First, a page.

There is a threshold issue. We need to think about whether buying with a margin of safety is really the closet practice of market timing.
Market timing is the effort to buy a stock or stocks when the outlook is good and sell them when the outlook darkens. It is one of the most sure fire ways of losing money in the stock market. It comes freighted with all the perils of behavioral biases.
Benjamin Graham makes a distinction between ‘the way of timing’ and ‘the way of pricing’. He writes:
“Since common stock, even of investment grade, are subject to recurrent and wide fluctuations in their prices, the intelligent investor should be interested in the possibilities of profiting from these pendulum swings. There are two possible ways by which he may try to do this: the way of timing and the way of pricing. By timing we mean the endeavor to anticipate the action of the stock market – to buy or hold when the future course is deemed to be upward, to sell or refrain from buying when the course is downward. By pricing we mean the endeavor to buy stocks when they are quoted below their fair value and to sell them when they rise above such value.” (Graham, 1973)p.95.
This quote makes clear that the way of pricing is not the practice of market timing. Graham goes on to develop his thesis of the way of pricing and ultimately calls it buying with a margin of safety.
How can prices and value diverge?
The big question is how one goes about buying superb companies whose stock price is temporarily depressed. Almost by definition a stock selling at a bargain price is highly unpopular. Therein lies the rub. The sections to Chapter 26 referred to after the summing up section help answer this question.
As a way of summing up our discussion of margin of safety and tying these ideas together, it may be useful to review two of John Templeton’s 21 Maxims.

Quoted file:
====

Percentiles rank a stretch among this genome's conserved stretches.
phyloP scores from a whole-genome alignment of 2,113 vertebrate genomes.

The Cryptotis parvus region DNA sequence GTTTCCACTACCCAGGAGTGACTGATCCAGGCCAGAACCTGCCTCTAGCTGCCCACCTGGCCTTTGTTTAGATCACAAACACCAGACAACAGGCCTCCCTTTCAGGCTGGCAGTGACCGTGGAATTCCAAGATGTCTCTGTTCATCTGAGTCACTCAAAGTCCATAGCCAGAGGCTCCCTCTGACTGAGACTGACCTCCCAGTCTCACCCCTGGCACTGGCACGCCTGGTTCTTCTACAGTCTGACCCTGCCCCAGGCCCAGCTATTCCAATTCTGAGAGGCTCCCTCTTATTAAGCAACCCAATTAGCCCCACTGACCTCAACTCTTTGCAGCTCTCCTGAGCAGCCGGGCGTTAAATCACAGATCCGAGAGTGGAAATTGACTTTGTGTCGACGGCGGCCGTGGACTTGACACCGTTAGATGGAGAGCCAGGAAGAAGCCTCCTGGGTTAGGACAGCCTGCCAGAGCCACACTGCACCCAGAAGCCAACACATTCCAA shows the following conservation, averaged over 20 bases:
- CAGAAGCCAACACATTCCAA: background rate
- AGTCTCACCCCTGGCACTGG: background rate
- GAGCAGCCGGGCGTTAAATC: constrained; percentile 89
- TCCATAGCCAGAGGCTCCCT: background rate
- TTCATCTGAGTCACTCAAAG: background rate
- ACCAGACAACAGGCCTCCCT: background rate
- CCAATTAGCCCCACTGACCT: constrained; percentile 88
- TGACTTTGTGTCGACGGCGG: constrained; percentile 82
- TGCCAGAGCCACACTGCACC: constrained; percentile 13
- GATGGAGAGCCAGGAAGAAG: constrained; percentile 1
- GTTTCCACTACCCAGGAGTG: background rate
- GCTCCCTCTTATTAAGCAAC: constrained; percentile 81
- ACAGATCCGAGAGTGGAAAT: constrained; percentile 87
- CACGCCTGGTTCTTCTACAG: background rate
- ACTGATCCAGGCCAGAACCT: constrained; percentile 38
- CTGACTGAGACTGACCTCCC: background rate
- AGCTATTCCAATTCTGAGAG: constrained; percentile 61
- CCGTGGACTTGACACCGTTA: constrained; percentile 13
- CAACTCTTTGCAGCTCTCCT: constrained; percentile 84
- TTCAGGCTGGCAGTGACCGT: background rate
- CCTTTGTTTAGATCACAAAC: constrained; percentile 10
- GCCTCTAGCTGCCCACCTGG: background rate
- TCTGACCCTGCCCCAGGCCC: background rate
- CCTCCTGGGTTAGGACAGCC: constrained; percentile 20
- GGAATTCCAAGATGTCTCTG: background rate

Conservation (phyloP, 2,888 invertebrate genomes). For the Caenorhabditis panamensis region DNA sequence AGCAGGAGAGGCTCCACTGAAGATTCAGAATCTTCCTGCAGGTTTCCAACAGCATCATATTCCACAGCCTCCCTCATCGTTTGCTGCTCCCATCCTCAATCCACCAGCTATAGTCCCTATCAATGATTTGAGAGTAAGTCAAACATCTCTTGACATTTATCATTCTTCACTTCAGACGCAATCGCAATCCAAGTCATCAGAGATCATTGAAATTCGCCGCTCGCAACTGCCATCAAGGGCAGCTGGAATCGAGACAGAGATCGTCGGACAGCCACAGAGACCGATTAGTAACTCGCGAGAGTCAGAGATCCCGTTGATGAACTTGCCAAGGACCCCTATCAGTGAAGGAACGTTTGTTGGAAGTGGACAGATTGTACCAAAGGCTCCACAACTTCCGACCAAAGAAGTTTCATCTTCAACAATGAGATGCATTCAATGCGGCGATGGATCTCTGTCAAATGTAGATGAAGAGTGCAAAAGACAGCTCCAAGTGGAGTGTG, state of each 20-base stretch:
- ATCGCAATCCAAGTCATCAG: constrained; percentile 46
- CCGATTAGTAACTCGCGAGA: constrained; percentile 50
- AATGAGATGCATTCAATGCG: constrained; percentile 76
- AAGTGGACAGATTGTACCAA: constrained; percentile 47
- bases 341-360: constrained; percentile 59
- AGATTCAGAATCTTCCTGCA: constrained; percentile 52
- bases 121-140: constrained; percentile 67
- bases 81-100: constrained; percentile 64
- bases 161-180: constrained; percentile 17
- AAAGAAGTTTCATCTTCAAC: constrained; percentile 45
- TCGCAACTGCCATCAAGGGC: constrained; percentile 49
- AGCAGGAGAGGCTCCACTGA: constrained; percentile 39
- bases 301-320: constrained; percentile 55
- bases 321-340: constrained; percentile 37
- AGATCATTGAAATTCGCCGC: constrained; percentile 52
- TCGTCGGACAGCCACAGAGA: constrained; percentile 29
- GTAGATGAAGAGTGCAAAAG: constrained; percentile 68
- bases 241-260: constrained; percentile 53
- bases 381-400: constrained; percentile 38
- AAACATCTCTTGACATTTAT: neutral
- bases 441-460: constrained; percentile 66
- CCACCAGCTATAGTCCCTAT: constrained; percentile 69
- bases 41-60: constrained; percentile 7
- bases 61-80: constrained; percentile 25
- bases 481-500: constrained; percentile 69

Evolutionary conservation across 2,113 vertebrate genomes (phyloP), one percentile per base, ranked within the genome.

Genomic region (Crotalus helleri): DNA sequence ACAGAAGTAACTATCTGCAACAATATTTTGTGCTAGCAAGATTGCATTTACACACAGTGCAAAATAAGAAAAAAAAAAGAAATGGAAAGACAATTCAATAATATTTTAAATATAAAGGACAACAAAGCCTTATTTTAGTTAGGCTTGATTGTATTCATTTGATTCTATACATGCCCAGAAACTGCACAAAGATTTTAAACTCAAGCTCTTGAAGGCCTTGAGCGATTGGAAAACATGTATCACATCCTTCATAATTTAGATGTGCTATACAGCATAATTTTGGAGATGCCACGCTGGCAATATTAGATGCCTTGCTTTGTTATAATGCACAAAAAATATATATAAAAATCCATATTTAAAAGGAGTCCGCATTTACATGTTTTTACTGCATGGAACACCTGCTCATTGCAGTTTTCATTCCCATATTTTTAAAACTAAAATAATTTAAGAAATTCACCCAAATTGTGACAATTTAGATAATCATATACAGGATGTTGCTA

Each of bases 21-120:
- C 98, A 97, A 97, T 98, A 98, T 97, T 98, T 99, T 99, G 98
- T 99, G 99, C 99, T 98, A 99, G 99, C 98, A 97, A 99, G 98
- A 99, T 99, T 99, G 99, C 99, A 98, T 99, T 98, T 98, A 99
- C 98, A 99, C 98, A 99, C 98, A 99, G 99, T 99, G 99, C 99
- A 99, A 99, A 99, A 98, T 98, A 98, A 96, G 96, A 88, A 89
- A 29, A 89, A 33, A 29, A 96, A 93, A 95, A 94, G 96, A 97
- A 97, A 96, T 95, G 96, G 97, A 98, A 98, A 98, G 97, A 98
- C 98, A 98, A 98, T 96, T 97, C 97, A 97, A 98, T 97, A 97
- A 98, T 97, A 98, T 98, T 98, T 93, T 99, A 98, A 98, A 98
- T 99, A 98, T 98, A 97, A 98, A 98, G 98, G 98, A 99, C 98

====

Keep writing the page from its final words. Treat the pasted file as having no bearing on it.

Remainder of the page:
13. Share prices fluctuate more widely than values. Therefore, index funds will never produce the best total return performance.
14. Too many investors focus on “outlook” and “trend.” Therefore, more profit is made by focusing on value. (Proctor & Phillips, The Templeton Touch, 1983, 2012)p.153.
Reflecting on Maxim 13, it is also true that there are many more opportunities to buy individual companies at bargain prices than to buy a market index fund at bargain prices. This is because even in good economic times and strong stock markets there are usually individual stocks or stock sectors or industries that are in the doghouse.
This is the reason an investor in individual companies will do better than an index investor, even one who switches from one sectoral fund to another periodically.
Mispricing will occur. As a result we will often have opportunities to buy with a margin of safety. In our chapter 8. The Economy and the Stock Market – Cycles and Trends, we noted that cycles in the stock market occur. We do not need to be able to predict when they will occur. That is impossible.
As well, we do not need to predict when stock bull markets will happen. We do not need to predict where the stock market will be in two or five or even ten years.
We just know that with patience and time our well-chosen portfolio of superb stocks bought at very advantageous prices will move higher and generate a superior return.
To read further on this subject take a look at these sections in Chapter 26